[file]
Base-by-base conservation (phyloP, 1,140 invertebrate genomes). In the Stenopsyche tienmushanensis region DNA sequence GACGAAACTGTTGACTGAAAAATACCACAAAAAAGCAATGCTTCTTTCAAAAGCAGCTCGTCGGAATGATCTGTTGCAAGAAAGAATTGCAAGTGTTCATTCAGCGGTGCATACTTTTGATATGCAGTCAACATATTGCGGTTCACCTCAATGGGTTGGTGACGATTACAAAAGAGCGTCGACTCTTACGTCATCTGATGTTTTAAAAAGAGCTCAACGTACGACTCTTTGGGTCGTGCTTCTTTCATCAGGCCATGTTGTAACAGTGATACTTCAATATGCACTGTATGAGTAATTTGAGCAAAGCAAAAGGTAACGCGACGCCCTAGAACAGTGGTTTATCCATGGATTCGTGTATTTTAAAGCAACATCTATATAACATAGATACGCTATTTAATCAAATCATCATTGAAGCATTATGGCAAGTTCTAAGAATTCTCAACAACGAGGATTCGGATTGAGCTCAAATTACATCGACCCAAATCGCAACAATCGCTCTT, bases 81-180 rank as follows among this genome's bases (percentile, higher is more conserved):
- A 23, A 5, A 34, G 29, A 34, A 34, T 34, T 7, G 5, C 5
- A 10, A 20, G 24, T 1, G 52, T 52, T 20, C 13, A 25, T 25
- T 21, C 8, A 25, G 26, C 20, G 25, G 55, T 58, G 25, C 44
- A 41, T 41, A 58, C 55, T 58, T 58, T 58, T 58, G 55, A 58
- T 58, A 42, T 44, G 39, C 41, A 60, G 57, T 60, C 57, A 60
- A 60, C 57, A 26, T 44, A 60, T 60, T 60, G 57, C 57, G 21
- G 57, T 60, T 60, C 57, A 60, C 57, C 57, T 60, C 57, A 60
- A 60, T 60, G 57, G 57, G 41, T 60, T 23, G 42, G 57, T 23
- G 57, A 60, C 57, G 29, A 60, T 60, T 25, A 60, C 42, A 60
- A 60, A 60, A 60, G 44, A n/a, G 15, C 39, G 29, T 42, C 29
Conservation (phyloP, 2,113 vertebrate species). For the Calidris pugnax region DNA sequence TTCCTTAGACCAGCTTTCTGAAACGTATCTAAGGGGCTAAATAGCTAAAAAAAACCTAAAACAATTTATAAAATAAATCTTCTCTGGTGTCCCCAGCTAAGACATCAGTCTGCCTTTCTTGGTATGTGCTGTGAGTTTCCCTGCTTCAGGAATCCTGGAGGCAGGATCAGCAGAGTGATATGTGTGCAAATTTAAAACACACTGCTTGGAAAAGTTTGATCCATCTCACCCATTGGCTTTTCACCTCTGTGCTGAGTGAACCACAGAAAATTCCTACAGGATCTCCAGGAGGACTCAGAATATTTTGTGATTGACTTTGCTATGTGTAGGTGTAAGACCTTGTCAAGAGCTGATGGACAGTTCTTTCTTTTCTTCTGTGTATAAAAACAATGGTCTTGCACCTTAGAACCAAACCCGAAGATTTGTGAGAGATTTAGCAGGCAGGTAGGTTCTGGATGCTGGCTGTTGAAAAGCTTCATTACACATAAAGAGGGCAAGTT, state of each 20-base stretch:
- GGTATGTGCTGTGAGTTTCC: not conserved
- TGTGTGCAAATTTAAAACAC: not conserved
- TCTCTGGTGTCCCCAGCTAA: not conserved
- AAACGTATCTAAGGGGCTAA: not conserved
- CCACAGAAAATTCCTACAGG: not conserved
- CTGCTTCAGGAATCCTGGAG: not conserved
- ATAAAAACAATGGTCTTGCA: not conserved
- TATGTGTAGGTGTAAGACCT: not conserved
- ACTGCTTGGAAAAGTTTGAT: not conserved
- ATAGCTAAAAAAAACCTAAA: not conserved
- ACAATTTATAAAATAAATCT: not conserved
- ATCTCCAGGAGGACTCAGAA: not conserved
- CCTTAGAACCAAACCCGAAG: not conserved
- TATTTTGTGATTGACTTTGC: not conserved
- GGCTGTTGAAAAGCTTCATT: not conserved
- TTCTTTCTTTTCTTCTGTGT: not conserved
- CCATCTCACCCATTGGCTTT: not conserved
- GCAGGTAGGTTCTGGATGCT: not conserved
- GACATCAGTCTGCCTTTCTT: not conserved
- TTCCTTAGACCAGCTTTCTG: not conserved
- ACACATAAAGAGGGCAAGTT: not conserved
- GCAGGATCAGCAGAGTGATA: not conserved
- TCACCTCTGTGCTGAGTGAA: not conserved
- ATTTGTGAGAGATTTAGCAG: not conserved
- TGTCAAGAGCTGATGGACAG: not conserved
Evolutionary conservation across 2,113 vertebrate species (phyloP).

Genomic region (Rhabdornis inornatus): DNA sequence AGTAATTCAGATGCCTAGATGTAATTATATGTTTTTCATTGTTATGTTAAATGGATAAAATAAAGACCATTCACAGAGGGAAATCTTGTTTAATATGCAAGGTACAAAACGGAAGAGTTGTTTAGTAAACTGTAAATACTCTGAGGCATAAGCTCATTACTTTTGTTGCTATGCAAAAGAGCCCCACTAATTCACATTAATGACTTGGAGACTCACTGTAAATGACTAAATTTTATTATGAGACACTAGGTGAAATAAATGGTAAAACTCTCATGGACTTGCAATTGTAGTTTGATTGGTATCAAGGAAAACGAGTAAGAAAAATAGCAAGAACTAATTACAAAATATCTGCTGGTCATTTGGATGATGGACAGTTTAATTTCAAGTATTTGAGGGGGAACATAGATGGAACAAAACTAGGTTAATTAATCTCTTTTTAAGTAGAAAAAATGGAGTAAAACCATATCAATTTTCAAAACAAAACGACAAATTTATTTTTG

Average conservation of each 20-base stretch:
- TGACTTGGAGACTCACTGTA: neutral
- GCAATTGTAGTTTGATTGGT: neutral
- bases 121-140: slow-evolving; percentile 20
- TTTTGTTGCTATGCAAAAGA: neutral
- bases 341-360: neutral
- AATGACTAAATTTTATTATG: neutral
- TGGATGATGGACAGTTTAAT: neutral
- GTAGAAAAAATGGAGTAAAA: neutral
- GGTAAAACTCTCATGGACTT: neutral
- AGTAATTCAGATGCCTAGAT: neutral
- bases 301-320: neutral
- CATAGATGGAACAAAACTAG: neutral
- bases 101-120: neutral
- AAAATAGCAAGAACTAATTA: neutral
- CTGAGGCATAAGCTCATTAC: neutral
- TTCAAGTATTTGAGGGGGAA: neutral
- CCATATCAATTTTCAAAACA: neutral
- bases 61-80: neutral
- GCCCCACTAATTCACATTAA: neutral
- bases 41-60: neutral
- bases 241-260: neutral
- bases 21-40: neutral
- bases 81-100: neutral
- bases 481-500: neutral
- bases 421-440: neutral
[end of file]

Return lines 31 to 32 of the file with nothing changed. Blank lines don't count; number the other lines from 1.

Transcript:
- GACATCAGTCTGCCTTTCTT: not conserved
- TTCCTTAGACCAGCTTTCTG: not conserved